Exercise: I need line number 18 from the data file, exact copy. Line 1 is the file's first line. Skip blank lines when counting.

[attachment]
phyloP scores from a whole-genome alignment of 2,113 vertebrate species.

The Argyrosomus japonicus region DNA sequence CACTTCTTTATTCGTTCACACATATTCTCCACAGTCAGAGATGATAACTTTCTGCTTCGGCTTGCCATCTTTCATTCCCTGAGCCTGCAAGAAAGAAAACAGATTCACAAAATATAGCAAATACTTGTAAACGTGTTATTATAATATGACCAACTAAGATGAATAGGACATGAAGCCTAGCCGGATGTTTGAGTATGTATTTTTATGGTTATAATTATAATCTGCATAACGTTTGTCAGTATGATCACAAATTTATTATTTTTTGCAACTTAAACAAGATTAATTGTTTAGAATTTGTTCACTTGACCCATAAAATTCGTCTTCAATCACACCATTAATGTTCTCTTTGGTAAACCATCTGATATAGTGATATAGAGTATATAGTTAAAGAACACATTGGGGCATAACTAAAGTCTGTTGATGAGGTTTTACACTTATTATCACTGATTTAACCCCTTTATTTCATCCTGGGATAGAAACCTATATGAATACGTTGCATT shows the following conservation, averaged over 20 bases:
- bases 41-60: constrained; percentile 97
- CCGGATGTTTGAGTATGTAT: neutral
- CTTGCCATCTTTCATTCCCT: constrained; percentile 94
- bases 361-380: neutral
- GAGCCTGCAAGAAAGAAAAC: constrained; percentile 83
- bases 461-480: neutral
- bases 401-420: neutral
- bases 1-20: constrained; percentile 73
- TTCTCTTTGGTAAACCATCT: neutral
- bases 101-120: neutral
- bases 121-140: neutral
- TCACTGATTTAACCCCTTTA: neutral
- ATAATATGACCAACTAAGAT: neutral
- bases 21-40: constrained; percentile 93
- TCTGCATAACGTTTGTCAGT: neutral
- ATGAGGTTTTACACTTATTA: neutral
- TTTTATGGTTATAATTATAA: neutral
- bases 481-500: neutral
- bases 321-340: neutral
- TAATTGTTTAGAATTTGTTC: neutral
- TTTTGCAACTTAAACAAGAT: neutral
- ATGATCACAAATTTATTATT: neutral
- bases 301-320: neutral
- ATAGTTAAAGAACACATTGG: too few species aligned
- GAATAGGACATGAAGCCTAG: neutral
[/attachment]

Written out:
- ATGAGGTTTTACACTTATTA: neutral